NARAL Pro-Choice America released their 2013 report showing 53 anti-choice laws enacted in 24 states last year. My Republican Cousin Ray has quit arguing with me about this since his party started going after birth control as well. We are both handicapped by tribal traditions that teach men to leave certain things to women.
The Washington football team has handed its coaching hot potato to Jay Gruden, most recently offensive coordinator for the Cincinnati Bengals. Gruden becomes the eighth coach in 16 seasons Dan Snyder has owned the Washington team. Apparently, Cousin Ray did not get the job because he told Snyder “racism impedes mojo.”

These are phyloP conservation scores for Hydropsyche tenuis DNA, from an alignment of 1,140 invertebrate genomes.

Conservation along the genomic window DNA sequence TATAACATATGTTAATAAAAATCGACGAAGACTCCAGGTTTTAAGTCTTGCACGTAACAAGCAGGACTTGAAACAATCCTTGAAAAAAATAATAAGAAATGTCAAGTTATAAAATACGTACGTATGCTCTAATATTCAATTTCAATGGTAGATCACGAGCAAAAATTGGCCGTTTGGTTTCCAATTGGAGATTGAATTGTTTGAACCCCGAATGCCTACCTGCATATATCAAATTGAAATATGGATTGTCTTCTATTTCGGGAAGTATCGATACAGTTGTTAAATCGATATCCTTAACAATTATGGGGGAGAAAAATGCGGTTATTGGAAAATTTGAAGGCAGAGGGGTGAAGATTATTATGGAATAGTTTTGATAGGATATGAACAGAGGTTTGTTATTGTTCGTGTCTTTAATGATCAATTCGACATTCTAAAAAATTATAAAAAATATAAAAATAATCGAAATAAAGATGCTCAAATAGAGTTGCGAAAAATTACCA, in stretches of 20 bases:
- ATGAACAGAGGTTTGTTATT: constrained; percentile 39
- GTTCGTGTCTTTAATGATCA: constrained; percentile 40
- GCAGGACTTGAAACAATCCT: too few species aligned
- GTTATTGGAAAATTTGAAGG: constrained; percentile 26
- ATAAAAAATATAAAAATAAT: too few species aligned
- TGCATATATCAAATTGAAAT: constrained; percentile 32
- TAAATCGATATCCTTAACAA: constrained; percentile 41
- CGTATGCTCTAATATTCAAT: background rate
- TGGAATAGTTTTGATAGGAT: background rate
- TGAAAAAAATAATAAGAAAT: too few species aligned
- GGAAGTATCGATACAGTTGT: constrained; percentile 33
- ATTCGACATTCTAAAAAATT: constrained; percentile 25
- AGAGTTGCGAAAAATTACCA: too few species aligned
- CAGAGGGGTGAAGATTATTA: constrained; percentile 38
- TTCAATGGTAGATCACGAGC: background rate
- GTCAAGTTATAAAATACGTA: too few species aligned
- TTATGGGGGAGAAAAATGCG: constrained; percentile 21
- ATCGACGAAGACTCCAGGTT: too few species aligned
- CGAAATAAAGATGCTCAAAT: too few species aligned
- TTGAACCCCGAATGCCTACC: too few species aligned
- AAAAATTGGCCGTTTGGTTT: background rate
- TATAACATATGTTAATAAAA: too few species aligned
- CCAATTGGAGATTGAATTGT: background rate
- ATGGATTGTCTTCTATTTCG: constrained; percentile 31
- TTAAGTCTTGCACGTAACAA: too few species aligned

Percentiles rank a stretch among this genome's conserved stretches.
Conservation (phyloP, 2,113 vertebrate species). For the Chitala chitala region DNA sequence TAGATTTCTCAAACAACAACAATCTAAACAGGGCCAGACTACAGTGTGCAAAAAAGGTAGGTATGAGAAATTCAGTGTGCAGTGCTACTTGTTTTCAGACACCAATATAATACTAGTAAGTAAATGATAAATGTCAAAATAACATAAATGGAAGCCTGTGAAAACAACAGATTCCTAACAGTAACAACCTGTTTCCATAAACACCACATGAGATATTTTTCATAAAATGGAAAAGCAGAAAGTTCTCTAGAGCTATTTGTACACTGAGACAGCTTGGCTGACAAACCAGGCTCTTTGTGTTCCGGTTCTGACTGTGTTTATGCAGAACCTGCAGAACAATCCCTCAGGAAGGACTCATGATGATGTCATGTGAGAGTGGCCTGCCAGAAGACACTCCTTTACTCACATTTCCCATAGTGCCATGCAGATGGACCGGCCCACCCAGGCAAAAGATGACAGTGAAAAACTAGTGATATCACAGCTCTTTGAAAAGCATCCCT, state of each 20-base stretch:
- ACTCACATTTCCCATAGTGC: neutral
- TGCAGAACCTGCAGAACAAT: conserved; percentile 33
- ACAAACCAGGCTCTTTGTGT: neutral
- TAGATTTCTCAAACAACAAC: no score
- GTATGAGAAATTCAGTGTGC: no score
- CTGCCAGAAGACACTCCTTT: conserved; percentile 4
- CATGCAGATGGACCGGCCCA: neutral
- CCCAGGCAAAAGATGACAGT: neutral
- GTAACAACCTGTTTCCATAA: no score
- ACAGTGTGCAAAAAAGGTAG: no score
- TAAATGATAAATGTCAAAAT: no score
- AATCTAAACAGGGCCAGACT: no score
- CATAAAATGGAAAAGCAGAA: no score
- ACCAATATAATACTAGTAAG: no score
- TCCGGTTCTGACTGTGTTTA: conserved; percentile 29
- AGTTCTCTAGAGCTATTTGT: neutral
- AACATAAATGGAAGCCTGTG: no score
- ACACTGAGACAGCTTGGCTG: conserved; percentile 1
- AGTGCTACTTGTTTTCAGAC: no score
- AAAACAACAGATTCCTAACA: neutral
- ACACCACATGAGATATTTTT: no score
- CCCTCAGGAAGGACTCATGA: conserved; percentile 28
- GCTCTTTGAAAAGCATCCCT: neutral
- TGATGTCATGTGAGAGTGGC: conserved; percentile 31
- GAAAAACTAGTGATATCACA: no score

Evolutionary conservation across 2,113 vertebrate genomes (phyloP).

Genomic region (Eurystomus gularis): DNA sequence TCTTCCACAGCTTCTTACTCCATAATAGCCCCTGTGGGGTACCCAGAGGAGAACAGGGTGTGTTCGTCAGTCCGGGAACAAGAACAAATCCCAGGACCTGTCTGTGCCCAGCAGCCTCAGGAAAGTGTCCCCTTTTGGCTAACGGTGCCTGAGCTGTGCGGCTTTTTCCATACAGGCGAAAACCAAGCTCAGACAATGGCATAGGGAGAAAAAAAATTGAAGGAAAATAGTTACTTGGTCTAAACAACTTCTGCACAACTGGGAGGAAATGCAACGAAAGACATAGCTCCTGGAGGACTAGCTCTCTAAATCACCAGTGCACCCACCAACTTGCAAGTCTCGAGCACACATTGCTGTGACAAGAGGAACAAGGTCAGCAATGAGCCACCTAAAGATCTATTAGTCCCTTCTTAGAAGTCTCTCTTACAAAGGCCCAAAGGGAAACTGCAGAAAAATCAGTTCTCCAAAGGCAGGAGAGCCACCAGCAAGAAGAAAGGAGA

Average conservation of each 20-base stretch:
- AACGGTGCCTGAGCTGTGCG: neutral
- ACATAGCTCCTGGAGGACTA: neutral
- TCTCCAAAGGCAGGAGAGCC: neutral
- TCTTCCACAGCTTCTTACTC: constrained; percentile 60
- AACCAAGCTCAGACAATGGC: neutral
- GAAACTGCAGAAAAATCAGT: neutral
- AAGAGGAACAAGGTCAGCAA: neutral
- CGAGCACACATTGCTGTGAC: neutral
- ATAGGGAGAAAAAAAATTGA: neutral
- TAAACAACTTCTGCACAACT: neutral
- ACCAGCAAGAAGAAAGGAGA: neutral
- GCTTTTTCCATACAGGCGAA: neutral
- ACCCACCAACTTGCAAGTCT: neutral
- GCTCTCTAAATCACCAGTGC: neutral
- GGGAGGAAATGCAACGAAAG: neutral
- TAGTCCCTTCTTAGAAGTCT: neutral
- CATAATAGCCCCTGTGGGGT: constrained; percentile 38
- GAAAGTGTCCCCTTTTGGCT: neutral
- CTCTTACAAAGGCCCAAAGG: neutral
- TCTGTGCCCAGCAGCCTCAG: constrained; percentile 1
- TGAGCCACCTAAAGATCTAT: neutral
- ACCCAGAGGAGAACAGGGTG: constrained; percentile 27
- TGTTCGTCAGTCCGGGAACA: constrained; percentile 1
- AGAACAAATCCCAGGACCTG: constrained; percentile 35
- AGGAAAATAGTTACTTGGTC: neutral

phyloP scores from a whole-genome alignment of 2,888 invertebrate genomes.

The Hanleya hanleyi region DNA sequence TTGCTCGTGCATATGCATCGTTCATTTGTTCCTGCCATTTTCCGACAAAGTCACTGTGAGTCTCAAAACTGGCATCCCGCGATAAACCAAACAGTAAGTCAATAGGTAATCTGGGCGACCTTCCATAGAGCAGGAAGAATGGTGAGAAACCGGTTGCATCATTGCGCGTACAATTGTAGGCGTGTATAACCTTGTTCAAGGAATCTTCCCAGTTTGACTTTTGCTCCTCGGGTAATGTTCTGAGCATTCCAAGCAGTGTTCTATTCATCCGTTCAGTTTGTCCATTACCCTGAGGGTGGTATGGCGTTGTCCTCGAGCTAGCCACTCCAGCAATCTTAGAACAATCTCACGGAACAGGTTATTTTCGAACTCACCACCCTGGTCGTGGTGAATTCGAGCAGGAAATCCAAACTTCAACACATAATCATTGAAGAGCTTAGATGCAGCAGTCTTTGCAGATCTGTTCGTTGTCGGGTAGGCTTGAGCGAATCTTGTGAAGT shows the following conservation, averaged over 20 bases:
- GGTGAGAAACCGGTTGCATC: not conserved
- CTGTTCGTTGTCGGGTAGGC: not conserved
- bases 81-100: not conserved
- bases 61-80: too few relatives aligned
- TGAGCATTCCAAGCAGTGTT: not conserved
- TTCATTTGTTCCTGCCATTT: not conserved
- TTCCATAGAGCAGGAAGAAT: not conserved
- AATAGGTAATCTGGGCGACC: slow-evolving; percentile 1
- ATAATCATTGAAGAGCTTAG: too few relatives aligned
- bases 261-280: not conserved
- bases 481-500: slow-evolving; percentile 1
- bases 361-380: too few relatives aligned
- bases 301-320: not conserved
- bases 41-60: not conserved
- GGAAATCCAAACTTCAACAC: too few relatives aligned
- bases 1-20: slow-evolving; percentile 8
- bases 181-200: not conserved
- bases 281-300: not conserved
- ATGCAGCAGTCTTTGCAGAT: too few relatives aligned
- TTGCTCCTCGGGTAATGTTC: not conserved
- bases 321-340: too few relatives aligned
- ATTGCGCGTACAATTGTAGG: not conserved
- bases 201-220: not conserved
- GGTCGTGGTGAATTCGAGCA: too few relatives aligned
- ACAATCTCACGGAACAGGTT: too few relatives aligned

Onion satire or Andy Borowitz satire being picked up as real news is so common that it’s more a chuckle than a horse laugh. British Medical Journal satire, picked up as real news, may be hazardous to your health. A satire, purporting to scientifically prove “an apple a day keeps the doctor away” as well as statin drugs, was picked up by Fox News, CNN, ABC, NBC, Reuters, and even Scientific American as being real. According to Indian graduate students online, at least two Indian Health Service doctors have advised patients to eat apples rather than take statins. This satirical study comes from the same journal that reported medical evidence insufficient to prove that it’s less dangerous to jump out of an airplane if you wear a parachute. “I always thought,” mused Cousin Ray, “that it had to be true if you read it in the Daily Mail?”